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Going to try to get these bearings replaced today. I picked them up from the dealer yesterday along with new races, seals and the idler that was no good. I'm going to cut the old bearings off the shaft as was mentioned in this thread, but getting the new ones on could be the fun part.
Put the shafts in the freezer for at least a couple hours. It will shrink them slightly, making it much easier getting the new bearings on. Of course file any marks on the shaft & emery cloth helps too. If you have access to a lathe, polish shafts with emery cloth on it.
 

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Discussion Starter · #15 ·
Actually that's a good idea. I might even try heating the bearings in the oven to 200 or so, unless that would be unadvisable. Ill pack them with grease when cooled, of course.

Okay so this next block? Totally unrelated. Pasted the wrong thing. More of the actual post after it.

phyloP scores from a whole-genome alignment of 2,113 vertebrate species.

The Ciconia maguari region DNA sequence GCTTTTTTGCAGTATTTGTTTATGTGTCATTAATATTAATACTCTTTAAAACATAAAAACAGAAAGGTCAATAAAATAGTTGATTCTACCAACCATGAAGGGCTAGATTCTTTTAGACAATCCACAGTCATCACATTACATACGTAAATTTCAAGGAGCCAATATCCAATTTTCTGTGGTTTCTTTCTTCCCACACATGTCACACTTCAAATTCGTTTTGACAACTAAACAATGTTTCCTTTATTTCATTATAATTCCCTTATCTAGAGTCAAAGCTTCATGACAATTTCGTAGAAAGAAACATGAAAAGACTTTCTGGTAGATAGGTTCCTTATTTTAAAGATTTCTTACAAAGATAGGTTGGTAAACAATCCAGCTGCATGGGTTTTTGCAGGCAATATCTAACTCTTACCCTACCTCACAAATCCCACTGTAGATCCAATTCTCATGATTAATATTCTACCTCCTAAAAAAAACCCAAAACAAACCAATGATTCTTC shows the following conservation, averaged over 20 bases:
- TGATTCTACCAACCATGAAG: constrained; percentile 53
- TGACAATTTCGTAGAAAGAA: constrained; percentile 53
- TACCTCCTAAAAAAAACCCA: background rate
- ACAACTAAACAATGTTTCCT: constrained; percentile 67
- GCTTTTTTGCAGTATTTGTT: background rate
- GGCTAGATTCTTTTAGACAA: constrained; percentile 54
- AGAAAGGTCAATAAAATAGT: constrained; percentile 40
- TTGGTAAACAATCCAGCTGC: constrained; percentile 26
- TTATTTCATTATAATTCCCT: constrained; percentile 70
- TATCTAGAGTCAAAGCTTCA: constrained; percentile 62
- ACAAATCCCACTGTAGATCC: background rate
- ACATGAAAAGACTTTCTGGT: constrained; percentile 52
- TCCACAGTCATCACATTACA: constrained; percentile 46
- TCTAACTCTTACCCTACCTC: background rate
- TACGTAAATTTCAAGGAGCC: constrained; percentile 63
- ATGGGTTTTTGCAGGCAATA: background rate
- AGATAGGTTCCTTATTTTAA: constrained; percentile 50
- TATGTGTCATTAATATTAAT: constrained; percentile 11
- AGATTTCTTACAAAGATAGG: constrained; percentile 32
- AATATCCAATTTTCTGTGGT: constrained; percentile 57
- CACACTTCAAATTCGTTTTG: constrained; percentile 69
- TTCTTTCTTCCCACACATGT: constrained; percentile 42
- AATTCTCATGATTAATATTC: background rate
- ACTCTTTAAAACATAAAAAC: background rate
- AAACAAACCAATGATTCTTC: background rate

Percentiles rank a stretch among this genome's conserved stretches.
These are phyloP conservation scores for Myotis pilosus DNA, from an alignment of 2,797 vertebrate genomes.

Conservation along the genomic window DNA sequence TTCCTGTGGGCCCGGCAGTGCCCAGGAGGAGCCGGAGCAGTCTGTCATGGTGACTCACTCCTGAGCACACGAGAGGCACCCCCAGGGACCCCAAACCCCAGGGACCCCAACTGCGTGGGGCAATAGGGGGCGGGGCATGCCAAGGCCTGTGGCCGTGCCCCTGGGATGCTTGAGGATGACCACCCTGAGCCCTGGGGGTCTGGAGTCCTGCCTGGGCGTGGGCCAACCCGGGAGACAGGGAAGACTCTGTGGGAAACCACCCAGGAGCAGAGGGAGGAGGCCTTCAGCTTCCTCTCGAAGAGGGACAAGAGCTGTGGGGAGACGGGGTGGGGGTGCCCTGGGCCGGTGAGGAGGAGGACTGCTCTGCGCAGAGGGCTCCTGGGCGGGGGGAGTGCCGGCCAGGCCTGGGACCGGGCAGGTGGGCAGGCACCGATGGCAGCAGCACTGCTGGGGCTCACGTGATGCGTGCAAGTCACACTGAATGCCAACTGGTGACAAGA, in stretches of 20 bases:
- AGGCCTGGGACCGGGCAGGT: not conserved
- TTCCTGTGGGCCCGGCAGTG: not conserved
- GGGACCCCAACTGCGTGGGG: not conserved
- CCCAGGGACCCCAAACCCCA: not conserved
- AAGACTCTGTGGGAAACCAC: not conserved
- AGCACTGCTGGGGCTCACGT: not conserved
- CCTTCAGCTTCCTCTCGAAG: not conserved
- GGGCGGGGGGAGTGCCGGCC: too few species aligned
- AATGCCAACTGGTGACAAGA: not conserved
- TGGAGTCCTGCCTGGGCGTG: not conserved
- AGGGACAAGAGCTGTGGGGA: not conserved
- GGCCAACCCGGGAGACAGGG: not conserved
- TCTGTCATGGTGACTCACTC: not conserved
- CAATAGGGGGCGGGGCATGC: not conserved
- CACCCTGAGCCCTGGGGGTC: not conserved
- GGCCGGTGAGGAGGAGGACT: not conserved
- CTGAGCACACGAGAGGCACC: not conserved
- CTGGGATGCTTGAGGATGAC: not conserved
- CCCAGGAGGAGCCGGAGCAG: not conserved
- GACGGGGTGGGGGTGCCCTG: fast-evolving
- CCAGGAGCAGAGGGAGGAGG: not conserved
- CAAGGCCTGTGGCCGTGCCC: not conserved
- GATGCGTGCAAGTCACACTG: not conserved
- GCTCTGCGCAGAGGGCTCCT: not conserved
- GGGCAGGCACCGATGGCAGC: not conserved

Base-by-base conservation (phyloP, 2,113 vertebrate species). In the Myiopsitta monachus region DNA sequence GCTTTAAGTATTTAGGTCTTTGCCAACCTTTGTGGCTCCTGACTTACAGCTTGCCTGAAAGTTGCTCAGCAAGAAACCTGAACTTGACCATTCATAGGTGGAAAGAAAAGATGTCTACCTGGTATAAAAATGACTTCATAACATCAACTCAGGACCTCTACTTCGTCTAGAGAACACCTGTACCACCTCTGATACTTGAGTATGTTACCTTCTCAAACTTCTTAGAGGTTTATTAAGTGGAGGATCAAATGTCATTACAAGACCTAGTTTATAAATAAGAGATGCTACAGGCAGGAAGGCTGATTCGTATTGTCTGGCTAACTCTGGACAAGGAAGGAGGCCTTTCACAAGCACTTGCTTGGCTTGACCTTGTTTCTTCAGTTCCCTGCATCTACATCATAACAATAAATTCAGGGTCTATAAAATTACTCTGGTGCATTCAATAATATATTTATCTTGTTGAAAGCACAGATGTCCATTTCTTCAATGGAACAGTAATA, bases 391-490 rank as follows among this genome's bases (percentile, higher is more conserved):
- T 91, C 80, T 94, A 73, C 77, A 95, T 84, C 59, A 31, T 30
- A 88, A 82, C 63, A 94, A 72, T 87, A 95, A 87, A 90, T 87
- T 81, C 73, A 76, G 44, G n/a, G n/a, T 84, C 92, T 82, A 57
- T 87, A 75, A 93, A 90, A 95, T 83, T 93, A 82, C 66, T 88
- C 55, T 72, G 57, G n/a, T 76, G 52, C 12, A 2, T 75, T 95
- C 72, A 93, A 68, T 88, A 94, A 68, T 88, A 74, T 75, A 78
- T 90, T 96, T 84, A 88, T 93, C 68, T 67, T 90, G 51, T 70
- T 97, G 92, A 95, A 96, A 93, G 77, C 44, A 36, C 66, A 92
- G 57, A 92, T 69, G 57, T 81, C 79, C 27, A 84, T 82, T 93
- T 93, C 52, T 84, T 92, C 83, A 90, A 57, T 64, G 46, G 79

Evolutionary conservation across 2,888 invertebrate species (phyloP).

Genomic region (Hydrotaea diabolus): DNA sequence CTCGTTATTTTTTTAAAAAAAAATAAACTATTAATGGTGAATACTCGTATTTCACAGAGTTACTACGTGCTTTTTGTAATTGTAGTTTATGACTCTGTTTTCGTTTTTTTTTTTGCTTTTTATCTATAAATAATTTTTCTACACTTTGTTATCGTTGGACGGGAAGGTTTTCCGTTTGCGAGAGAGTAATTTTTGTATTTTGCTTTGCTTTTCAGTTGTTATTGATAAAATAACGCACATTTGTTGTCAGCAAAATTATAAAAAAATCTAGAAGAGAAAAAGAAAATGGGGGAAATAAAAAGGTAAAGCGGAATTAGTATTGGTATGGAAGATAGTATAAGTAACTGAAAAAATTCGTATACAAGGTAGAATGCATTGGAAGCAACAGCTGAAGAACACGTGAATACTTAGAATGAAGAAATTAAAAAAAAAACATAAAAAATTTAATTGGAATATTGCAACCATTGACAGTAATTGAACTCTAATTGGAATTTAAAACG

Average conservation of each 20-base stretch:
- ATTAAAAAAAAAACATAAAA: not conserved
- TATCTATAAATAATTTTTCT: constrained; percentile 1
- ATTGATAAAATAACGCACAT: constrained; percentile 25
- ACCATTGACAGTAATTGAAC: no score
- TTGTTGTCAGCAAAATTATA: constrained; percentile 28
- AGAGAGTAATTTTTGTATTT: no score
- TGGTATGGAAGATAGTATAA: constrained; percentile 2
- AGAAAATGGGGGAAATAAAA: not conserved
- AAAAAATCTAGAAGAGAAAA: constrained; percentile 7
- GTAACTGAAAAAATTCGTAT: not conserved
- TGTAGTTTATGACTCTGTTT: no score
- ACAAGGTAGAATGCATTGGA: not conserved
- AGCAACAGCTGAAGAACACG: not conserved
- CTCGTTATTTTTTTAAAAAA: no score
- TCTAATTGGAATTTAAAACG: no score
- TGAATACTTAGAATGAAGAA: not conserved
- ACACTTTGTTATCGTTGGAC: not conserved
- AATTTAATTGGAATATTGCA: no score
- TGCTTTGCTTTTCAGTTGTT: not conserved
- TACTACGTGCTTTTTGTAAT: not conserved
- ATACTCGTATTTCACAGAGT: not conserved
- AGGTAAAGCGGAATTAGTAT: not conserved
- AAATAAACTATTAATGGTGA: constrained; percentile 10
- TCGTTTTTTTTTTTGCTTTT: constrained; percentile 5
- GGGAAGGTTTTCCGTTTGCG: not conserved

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Red Tractor Nut & Diesel Addict
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Depending on the metal & how made, sometimes heating a part with a hole in it will actually shrink the hole, so may be best to leave the bearing room temp.
 

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Discussion Starter · #18 ·
Where's my Easy Button, cuz that was easy! Took me about 2 hours to do all 3. Break for lunch, and I'll have the mower back together in a bit! Thanks for all the help guys!
 

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Discussion Starter · #20 ·
All back together, and under the tractor ready for the grass to dry out. This mower is now SILENT! I could probably mow without earplugs now! (but really, I won't. I need to keep what little hearing I have left lol!)